Wisdom the albatross, the world’s oldest known wild bird, has another chick at age 70

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At 70 years of age, Wisdom the Laysan albatross has hatched another chick.

Regarded as “oldest known wild bird in history“, Wisdom has outlived previous mating partners as well as the biologist Chandler Robbins, who first banded her in 1956.

Wisdom hatched the chick on 1 February in the Midway Atoll national wildlife refuge in the North Pacific, where more than a million albatross return to nest each year.

Wisdom’s long-term mate, Akeakamai, who she has been with since 2010 according to the US Fish & Wildlife Service (USFWS), fathered the chick. The USFWS also stated that albatross find their mates through “dance parties”.

“We believe Wisdom has had other mates,” US Fish and Wildlife Service biologist Dr Beth Flint said in the organisation’s article on medium. “Though albatross mate for life, they may find new partners if necessary – for example if they outlive their first mate.”

USFWS estimated Wisdom has hatched more than 30 chicks over the course of her lifetime.

Sean Dooley, national public affairs manager for BirdLife Australia, was excited about the news of Wisdom’s latest chick.

“Because she only nests every two years, the international bird community looks forward to see if she’s been able to come back and nest,” Dooley said. “The odds are stacked against them so much, whenever it happens it’s always a cause for celebration.”

Dooley said in addition being slow breeders, long line fishing and other fishing industries have taken a big toll on sea birds such as the albatross.

Dooley said climate change was affecting Wisdom’s species.

“The changes in water temperate and the changes in currents in water and winds means … the extent they have to fly to find food increases as their prey species seek out colder water – it’s a big looming threat that sea birds are facing, albatross in particular.”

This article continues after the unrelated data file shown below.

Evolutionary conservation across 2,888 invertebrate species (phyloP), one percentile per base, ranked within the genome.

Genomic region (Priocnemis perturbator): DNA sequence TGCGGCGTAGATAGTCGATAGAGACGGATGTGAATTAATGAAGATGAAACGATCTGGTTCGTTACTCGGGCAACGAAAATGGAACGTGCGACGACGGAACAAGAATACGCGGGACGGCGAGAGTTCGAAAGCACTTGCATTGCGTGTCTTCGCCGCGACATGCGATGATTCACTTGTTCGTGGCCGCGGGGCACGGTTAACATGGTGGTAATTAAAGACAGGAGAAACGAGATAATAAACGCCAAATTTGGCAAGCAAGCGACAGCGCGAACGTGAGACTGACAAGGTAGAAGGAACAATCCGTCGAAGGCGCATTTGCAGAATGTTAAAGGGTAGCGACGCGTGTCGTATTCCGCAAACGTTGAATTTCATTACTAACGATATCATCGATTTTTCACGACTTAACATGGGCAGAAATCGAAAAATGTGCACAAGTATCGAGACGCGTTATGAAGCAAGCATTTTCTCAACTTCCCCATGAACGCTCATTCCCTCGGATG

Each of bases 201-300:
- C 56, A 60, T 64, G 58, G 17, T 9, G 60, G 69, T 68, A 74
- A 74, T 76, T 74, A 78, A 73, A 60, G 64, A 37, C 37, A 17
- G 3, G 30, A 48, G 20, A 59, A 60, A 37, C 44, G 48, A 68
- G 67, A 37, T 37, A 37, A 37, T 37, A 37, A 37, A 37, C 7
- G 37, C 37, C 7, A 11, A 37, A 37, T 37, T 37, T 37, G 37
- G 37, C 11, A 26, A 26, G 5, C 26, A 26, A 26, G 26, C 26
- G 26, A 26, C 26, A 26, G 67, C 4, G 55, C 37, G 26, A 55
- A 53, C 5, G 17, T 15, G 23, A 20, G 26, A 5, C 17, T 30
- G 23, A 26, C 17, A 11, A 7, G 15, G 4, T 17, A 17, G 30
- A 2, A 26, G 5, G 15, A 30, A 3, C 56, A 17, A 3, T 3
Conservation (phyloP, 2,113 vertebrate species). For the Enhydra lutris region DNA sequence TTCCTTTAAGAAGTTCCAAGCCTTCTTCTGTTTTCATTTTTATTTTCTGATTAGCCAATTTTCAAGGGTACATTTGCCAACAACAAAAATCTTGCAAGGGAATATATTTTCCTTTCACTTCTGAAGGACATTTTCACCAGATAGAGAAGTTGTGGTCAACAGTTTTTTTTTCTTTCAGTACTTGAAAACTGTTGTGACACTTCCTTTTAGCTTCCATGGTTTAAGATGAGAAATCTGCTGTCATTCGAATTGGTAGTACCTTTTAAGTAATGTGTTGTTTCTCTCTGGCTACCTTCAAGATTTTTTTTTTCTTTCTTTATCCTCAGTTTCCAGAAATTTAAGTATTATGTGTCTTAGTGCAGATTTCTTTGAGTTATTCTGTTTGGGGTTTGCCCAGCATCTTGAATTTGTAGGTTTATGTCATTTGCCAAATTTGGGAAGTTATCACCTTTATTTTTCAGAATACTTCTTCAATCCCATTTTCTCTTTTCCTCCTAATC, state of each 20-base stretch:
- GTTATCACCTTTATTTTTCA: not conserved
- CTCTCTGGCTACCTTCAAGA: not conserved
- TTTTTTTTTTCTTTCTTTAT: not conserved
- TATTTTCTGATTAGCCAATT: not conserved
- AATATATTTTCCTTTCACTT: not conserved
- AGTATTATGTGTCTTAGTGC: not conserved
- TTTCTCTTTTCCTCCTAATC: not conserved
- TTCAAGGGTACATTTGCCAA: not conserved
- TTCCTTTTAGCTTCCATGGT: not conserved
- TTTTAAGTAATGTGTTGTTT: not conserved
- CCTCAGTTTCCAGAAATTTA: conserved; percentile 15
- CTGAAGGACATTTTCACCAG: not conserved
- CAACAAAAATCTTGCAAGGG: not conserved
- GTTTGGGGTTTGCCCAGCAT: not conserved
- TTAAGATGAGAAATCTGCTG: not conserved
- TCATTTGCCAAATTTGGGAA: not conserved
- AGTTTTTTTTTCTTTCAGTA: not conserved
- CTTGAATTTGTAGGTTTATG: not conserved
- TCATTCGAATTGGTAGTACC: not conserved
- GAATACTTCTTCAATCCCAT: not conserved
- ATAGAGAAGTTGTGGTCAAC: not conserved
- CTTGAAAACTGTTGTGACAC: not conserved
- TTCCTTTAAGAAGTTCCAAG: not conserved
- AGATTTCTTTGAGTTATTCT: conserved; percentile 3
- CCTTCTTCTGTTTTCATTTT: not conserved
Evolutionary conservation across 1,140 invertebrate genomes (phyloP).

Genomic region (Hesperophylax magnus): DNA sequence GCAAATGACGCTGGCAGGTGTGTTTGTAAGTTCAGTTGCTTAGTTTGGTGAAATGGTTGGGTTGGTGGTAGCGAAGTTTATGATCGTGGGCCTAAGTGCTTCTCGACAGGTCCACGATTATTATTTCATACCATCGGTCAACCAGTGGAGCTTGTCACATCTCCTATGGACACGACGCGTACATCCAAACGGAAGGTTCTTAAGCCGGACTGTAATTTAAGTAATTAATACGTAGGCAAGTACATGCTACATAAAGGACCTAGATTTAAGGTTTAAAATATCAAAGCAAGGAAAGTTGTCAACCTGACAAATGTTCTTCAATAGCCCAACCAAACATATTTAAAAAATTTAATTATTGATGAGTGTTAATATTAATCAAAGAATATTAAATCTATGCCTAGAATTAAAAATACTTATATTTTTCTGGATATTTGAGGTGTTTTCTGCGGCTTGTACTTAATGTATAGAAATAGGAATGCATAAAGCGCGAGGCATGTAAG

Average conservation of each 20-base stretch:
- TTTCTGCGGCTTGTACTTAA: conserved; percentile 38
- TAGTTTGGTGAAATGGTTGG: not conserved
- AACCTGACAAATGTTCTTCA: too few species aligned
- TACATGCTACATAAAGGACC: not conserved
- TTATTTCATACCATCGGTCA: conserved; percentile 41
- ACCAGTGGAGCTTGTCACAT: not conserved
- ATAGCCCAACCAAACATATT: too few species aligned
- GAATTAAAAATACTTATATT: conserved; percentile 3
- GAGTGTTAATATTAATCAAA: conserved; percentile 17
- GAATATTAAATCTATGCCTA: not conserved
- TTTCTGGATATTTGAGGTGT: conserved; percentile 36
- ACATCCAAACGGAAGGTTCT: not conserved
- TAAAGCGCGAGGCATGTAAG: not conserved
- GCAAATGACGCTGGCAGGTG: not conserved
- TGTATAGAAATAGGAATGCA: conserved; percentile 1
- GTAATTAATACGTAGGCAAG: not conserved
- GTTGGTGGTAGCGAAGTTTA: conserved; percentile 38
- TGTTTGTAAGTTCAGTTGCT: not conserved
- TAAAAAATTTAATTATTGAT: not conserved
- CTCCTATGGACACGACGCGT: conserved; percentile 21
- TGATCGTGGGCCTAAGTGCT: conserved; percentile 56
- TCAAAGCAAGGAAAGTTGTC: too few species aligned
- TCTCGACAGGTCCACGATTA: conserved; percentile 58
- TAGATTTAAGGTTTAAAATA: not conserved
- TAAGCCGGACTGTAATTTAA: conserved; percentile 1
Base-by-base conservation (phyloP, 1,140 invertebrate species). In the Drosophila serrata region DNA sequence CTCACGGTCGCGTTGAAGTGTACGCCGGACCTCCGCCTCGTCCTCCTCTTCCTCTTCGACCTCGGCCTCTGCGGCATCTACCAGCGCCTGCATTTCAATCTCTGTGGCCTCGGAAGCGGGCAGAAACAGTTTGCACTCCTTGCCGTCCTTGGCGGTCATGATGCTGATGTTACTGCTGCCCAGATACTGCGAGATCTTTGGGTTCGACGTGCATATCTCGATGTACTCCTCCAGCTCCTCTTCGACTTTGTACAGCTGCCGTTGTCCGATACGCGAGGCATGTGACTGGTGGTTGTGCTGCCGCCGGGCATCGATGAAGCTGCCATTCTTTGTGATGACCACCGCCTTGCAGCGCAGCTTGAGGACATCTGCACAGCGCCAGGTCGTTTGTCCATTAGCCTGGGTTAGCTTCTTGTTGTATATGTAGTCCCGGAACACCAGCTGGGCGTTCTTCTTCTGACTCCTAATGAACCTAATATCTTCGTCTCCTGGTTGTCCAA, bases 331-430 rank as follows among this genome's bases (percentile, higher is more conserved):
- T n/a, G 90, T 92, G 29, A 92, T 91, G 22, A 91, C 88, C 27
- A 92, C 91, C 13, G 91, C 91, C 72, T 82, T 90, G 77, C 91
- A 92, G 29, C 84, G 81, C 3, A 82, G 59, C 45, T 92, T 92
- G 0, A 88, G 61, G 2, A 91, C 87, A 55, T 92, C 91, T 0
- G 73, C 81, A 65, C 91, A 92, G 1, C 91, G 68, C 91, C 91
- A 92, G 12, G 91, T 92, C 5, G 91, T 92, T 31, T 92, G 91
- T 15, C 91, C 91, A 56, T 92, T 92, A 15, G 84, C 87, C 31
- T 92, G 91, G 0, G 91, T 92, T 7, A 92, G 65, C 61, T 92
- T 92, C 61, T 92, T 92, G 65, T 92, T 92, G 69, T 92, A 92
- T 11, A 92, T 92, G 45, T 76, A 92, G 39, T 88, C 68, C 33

In terms of Wisdom’s age, Dooley said that “for a lot of wild animals, they are productive right up to old age. It’s only primates and whales that have an extended lifespan after fertility.

“To humans it seems remarkable but we’re still determining whether this is par for the course for these magnificent birds.”

Wisdom is part of one of the oldest studies in terms of continual bird banding.

“Each year that Wisdom returns, we learn more about how long seabirds can live and raise chicks,” Flint told the Honolulu Star Advertiser.

Dooley said: “In the bird world the other famously long lived birds are the parrots, especially cockatoos.

“In captivity there have been cockatoos getting on towards 100. Eighty or 90 years have been recorded of cockatoos in captivity. Even in the wild they’d be expected to have a natural lifespan of at least 30 to 40 years old, if not older.

“Australian birds are thought to be generally more longer-lived compared to northern hemisphere counterparts because they have to deal with boom and bust conditions. For birds, if they’re short lived, there’s a risk there wouldn’t be a good boom time when they can breed as adults.”

This might be similar with the albatross, according to Dooley, as “the impact of deaths of adults birds are significantly higher because they invest so much time in raising a chick”.

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